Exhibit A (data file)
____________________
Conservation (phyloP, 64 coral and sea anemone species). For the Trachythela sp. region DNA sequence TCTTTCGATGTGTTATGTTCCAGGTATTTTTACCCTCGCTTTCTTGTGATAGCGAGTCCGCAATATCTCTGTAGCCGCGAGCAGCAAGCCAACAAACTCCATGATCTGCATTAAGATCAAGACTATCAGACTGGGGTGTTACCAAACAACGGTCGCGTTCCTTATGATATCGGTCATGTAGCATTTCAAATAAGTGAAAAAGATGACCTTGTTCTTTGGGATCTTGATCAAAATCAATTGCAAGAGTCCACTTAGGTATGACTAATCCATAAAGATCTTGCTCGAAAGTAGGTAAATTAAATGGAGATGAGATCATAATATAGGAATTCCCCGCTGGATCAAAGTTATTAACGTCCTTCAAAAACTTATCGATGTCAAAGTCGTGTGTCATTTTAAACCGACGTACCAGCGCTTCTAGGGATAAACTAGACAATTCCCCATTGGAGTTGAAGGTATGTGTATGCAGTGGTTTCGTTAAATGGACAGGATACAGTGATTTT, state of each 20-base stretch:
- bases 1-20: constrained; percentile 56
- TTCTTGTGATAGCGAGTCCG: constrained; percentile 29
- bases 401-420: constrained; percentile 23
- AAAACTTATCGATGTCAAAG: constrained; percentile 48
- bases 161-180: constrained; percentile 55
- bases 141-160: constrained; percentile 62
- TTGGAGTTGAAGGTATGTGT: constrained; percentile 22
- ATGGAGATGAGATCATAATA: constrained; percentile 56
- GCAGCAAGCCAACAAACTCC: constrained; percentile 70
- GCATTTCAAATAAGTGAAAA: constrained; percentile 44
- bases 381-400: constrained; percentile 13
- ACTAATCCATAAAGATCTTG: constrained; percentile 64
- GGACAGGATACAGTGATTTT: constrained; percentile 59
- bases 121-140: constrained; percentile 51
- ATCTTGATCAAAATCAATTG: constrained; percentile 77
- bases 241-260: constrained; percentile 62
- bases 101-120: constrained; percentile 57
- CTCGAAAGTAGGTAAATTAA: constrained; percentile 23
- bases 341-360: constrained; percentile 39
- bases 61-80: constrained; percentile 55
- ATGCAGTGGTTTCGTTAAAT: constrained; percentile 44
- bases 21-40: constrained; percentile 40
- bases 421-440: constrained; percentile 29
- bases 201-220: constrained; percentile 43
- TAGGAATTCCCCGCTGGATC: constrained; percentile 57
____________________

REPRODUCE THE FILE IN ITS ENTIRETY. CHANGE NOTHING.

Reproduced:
Conservation (phyloP, 64 coral and sea anemone species). For the Trachythela sp. region DNA sequence TCTTTCGATGTGTTATGTTCCAGGTATTTTTACCCTCGCTTTCTTGTGATAGCGAGTCCGCAATATCTCTGTAGCCGCGAGCAGCAAGCCAACAAACTCCATGATCTGCATTAAGATCAAGACTATCAGACTGGGGTGTTACCAAACAACGGTCGCGTTCCTTATGATATCGGTCATGTAGCATTTCAAATAAGTGAAAAAGATGACCTTGTTCTTTGGGATCTTGATCAAAATCAATTGCAAGAGTCCACTTAGGTATGACTAATCCATAAAGATCTTGCTCGAAAGTAGGTAAATTAAATGGAGATGAGATCATAATATAGGAATTCCCCGCTGGATCAAAGTTATTAACGTCCTTCAAAAACTTATCGATGTCAAAGTCGTGTGTCATTTTAAACCGACGTACCAGCGCTTCTAGGGATAAACTAGACAATTCCCCATTGGAGTTGAAGGTATGTGTATGCAGTGGTTTCGTTAAATGGACAGGATACAGTGATTTT, state of each 20-base stretch:
- bases 1-20: constrained; percentile 56
- TTCTTGTGATAGCGAGTCCG: constrained; percentile 29
- bases 401-420: constrained; percentile 23
- AAAACTTATCGATGTCAAAG: constrained; percentile 48
- bases 161-180: constrained; percentile 55
- bases 141-160: constrained; percentile 62
- TTGGAGTTGAAGGTATGTGT: constrained; percentile 22
- ATGGAGATGAGATCATAATA: constrained; percentile 56
- GCAGCAAGCCAACAAACTCC: constrained; percentile 70
- GCATTTCAAATAAGTGAAAA: constrained; percentile 44
- bases 381-400: constrained; percentile 13
- ACTAATCCATAAAGATCTTG: constrained; percentile 64
- GGACAGGATACAGTGATTTT: constrained; percentile 59
- bases 121-140: constrained; percentile 51
- ATCTTGATCAAAATCAATTG: constrained; percentile 77
- bases 241-260: constrained; percentile 62
- bases 101-120: constrained; percentile 57
- CTCGAAAGTAGGTAAATTAA: constrained; percentile 23
- bases 341-360: constrained; percentile 39
- bases 61-80: constrained; percentile 55
- ATGCAGTGGTTTCGTTAAAT: constrained; percentile 44
- bases 21-40: constrained; percentile 40
- bases 421-440: constrained; percentile 29
- bases 201-220: constrained; percentile 43
- TAGGAATTCCCCGCTGGATC: constrained; percentile 57